A first hoisting cable pulley 107 is mounted on the right side of the top cable guide 40 and a second hoisting cable pulley 108 is mounted on the left side of the top cable guide 40. The hoisting cables each extend around the pulley 107, 108 and then return to the jib top 159, where the first and second hoisting cables 66, 68 each have a terminal end at the right side and left side of the jib 24 respectively.

In the example shown, the crane hook block 110 includes additional cable pulley assemblies, fourth cable pulley assembly 122 and fifth cable pulley assembly 124, which can be connected to the crane hook block 110 when desired or be held against the jib 24 (see FIG. 8). The fourth cable pulley assembly 122, fifth cable pulley assembly 124, first associated cable pulley assembly 111, and second associated cable pulley assembly 112 are mounted on the jib 24.

The layout of the hoisting cables shown in FIG. 8 is in particular advantageous for high capacity cranes, more importantly when the top cable guide 40 is arranged in a freely rotatable manner, wherein the top cable guide 40 follows the motions of the jib 24 around the substantially hollow vertical column 21. In case of a failure of one of the first hoisting winch 62 and second hoisting winch 64, the layout shown here causes the top cable guide 40 to maintain its position, which is highly desirable.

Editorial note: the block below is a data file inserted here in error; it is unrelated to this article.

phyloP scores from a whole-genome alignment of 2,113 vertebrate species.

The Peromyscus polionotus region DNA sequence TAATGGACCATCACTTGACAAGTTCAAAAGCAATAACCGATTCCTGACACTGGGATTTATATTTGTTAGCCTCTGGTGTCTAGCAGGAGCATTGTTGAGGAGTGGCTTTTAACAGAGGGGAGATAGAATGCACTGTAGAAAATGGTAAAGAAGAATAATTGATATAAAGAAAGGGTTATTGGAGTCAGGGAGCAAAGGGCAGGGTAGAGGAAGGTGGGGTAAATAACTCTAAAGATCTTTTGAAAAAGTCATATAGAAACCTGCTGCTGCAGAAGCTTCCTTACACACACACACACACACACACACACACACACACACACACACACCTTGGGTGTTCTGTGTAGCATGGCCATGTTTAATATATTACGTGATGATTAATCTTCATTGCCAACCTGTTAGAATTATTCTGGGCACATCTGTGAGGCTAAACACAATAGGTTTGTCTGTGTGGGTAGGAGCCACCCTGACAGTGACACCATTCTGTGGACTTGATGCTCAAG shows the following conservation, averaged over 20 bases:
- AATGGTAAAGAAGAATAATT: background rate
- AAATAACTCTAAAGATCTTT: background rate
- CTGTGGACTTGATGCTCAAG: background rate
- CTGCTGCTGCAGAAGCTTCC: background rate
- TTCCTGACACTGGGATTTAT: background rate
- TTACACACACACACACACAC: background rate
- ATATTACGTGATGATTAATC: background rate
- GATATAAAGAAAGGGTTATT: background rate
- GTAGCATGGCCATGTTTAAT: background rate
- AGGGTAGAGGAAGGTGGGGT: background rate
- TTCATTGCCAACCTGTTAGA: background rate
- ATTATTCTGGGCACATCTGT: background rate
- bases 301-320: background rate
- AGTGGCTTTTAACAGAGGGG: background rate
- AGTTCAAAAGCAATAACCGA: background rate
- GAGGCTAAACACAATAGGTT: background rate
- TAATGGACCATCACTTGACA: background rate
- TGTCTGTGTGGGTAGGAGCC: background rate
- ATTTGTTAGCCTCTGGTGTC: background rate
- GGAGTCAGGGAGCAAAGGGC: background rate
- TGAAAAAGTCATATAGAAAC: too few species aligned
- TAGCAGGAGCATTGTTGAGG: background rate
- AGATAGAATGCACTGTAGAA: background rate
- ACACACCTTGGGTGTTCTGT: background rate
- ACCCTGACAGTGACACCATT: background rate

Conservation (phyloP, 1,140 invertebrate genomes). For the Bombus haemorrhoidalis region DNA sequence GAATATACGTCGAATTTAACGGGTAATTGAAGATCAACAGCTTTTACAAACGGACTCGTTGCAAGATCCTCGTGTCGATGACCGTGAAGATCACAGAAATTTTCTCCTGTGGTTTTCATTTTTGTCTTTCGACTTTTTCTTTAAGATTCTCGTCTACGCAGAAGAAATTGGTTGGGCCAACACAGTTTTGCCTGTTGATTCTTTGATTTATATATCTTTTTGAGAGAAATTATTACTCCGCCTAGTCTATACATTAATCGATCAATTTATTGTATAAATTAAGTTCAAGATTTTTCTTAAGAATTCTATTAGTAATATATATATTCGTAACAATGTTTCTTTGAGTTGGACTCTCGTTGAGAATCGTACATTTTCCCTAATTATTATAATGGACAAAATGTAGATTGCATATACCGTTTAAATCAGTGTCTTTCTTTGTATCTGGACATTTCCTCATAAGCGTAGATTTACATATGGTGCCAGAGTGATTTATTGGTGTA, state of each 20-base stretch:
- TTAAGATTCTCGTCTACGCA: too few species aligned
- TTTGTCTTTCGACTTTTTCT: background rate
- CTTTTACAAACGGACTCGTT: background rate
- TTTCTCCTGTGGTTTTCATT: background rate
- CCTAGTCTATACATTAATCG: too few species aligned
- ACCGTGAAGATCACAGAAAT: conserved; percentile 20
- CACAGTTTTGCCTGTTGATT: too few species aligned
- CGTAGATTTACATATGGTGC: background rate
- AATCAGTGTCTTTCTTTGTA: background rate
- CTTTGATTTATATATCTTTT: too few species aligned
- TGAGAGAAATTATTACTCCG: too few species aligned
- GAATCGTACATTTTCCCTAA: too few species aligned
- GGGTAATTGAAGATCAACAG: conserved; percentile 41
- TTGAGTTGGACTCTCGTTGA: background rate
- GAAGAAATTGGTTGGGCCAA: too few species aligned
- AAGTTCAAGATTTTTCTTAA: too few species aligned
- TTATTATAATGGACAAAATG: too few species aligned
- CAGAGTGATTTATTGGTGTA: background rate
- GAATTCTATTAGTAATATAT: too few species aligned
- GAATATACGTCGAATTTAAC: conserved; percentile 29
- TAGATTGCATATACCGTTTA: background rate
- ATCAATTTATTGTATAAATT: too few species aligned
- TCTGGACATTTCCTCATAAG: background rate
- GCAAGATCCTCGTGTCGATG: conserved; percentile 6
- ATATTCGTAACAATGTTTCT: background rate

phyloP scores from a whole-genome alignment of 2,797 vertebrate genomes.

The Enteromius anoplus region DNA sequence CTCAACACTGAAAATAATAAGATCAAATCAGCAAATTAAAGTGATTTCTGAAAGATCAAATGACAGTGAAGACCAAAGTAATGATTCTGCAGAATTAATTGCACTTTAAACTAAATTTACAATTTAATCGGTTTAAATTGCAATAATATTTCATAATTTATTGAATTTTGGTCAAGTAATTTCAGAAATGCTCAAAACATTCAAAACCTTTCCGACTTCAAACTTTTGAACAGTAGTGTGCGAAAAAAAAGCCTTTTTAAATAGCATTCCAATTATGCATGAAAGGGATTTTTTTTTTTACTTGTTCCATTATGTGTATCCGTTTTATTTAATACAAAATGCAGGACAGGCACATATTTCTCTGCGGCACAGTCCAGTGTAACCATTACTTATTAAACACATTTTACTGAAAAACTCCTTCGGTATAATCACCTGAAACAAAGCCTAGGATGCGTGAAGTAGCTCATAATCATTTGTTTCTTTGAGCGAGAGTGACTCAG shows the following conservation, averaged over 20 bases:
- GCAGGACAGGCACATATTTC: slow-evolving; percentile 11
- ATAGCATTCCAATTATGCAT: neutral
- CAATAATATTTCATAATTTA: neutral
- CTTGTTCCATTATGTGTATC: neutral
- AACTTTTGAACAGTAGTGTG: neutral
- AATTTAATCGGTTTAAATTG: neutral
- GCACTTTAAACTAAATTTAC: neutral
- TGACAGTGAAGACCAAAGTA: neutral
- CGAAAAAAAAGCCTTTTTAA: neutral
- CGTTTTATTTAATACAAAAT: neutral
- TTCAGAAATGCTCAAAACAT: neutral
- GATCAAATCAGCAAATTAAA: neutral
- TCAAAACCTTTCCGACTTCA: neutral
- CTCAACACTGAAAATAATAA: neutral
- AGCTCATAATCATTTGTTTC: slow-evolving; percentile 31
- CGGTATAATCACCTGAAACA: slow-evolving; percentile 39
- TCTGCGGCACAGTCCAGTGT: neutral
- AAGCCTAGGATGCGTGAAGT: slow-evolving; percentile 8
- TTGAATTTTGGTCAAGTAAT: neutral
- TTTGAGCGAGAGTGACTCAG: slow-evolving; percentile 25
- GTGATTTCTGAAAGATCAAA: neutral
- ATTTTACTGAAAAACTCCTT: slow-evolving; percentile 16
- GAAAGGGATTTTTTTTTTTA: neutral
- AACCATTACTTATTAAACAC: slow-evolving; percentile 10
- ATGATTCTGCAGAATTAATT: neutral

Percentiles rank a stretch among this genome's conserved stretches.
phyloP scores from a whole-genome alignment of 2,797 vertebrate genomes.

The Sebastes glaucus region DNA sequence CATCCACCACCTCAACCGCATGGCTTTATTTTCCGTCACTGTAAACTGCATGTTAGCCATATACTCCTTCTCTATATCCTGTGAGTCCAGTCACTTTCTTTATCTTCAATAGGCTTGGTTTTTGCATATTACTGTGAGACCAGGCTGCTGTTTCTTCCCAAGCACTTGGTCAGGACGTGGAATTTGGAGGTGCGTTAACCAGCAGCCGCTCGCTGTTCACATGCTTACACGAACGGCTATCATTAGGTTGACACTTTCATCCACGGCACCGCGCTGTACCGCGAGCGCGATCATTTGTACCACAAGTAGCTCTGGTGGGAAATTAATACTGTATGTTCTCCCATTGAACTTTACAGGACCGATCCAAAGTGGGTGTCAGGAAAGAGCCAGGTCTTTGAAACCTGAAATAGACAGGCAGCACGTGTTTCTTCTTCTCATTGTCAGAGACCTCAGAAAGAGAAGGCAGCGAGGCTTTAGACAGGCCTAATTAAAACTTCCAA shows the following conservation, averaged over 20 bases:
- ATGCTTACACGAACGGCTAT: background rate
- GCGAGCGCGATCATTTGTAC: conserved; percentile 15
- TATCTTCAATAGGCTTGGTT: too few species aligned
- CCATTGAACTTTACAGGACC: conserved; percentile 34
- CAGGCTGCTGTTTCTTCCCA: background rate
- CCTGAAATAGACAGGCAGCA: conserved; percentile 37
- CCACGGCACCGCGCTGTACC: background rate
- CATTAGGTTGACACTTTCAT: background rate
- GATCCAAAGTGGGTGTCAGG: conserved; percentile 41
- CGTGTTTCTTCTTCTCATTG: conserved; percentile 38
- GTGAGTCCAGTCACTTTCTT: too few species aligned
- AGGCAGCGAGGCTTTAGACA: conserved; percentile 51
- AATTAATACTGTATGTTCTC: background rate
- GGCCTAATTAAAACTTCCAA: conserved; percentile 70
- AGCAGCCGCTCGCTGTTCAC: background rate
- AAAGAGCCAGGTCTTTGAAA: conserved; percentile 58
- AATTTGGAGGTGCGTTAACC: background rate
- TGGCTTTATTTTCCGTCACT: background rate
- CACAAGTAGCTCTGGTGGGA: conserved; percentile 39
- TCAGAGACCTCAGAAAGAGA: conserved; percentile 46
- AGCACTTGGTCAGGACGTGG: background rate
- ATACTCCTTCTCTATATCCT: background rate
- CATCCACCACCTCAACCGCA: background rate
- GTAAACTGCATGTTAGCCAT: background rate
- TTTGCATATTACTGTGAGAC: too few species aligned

A further advantage of the layout shown here is that the first hoisting winch 62 and second hoisting winch 64 can assist in the topping of the jib 24, which allows for a reduction of the capacity of the topping winch 30.

In FIG. 9 the crane hook block 110 is shown, and also the first hoisting cable crane hook pulley assembly 103 and the second hoisting cable crane hook pulley assembly 104 mounted on the crane hook block 110, each having multiple pulleys arranged adjacent each other. Also the fourth cable pulley assembly 122 and the fifth cable pulley assembly 124 are shown here, releasably attached to the crane hook block 110 at the outer ends thereof. Also visible is the hoisting cable guide 69, including numerous cable pulleys, including the first jib pulley assembly 105, the second jib pulley assembly 106, the first associated cable pulley assembly 111, and the second associated cable pulley assembly 112, in this example. It is shown that the pulleys of the hoisting cable guide 69 are mounted here on aligned shafts 115.